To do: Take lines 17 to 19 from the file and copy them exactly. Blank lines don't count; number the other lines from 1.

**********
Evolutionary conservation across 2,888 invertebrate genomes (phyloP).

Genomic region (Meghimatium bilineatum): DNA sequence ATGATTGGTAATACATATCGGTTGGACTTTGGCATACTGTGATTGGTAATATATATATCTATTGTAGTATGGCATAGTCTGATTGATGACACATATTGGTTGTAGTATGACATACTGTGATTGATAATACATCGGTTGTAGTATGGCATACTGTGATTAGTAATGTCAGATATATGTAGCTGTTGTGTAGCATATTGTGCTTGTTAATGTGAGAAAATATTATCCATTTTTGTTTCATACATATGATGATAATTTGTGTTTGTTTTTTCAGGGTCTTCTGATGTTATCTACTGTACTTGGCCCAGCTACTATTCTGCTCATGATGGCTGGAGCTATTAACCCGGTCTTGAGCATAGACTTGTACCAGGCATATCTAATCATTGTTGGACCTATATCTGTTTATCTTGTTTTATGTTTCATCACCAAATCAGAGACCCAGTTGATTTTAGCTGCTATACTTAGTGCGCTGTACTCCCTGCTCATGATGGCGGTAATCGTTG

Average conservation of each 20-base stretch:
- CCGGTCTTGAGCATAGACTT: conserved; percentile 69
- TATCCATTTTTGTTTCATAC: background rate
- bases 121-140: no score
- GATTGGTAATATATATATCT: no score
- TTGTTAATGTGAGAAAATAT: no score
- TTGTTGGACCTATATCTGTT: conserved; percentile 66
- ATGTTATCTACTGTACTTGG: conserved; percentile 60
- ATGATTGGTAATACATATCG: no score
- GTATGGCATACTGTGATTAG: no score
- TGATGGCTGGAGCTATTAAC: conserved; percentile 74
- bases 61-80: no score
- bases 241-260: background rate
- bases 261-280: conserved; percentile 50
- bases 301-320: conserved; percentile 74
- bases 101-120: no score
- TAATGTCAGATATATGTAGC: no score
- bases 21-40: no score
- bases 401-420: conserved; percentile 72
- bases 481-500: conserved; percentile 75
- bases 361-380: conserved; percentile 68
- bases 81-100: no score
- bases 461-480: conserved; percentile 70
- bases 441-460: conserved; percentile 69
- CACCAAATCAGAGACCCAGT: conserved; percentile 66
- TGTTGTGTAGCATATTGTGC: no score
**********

- bases 301-320: conserved; percentile 74
- bases 101-120: no score
- TAATGTCAGATATATGTAGC: no score